Home LATEST NEWS More than 200 new species discovered in the Mekong region

More than 200 new species discovered in the Mekong region


Among these discoveries are a new primate, a colorless cave fish and an iridescent snake whose scales, astonishingly, do not overlap.

A total of 224 new species of plants and vertebrate animals have been recorded in the region – which includes Myanmar, Thailand, Laos, Cambodia and Vietnam, says the World Wildlife Fund in his report New Species Discoveries.

Images of Popa’s Langur monkey, which takes its name from the extinct Mount Popa volcano in central Burma, were taken.

This primate is however threatened by hunting, logging and habitat loss. Estimates suggest that only 200-250 individuals remain in total.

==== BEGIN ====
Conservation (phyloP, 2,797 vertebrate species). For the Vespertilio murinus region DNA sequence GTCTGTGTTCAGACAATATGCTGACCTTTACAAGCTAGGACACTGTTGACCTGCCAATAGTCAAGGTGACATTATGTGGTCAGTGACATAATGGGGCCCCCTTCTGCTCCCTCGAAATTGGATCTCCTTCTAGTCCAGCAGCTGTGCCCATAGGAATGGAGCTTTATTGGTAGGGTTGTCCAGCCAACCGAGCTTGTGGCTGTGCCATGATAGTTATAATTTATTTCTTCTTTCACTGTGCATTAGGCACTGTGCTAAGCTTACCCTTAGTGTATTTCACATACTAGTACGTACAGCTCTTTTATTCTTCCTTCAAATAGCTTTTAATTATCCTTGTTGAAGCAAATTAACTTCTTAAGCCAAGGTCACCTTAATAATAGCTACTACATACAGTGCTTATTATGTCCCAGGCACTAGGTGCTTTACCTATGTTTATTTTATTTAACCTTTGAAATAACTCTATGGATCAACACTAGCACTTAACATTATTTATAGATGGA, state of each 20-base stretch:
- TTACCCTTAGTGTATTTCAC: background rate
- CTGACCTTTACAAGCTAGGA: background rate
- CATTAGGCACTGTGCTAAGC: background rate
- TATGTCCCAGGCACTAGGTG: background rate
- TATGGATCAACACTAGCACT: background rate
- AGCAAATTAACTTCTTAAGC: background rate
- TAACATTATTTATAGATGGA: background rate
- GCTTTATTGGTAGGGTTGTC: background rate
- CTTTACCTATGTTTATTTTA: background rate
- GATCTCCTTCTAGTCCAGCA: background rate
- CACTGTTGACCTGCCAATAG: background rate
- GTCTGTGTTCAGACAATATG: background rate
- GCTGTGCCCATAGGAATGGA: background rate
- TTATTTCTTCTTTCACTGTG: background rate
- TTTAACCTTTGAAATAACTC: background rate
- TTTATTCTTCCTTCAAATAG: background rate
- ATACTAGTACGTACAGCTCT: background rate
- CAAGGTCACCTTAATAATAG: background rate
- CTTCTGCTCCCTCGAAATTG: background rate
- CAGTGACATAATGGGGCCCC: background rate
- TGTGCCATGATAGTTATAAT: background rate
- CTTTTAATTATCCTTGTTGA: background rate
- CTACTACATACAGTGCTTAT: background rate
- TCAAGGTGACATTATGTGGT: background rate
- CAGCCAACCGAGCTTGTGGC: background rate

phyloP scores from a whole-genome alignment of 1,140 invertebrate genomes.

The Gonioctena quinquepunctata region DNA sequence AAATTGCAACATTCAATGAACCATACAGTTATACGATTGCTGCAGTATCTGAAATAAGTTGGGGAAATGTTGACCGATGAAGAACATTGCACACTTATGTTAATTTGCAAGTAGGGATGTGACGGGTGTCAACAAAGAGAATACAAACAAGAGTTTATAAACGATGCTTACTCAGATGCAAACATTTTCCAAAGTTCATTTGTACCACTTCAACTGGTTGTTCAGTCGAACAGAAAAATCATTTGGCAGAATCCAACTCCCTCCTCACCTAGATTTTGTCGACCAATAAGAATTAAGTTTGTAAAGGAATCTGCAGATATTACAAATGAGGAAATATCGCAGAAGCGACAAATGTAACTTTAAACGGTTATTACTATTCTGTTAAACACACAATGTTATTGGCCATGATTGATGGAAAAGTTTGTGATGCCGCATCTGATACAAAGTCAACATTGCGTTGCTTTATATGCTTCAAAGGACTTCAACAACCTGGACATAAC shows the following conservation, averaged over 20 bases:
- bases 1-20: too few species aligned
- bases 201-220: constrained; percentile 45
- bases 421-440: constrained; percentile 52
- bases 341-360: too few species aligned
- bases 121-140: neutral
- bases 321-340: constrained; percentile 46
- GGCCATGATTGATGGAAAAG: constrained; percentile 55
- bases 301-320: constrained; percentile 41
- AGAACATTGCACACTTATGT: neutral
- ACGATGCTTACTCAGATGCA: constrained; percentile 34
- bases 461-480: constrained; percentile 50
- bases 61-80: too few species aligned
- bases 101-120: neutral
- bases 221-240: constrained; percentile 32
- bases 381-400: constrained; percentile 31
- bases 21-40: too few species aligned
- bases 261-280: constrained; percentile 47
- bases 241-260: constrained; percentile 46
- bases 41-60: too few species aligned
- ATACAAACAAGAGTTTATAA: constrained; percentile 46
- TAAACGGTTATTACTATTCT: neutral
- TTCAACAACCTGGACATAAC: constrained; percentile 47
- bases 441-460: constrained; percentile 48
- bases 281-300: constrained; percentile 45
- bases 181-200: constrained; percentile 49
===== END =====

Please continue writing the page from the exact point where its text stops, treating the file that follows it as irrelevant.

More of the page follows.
In Vietnam, researchers have discovered, at more than 2000 meters above sea level, the horned frog of Mount Ky Quan San, with bright colors.

The Greater Mekong region is a hotspot for biodiversity, thanks to its varied landscapes: there are jungles, mountains and even karstic formations.

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It is home to some of the most impressive – and endangered – species in the world, including the tiger, the Asian elephant and the giant Mekong catfish.

the World Wildlife Fund points out that the rate at which new species are discovered – more than 3000 since 1997 – proves the importance of preserving the region’s fragile ecosystems.

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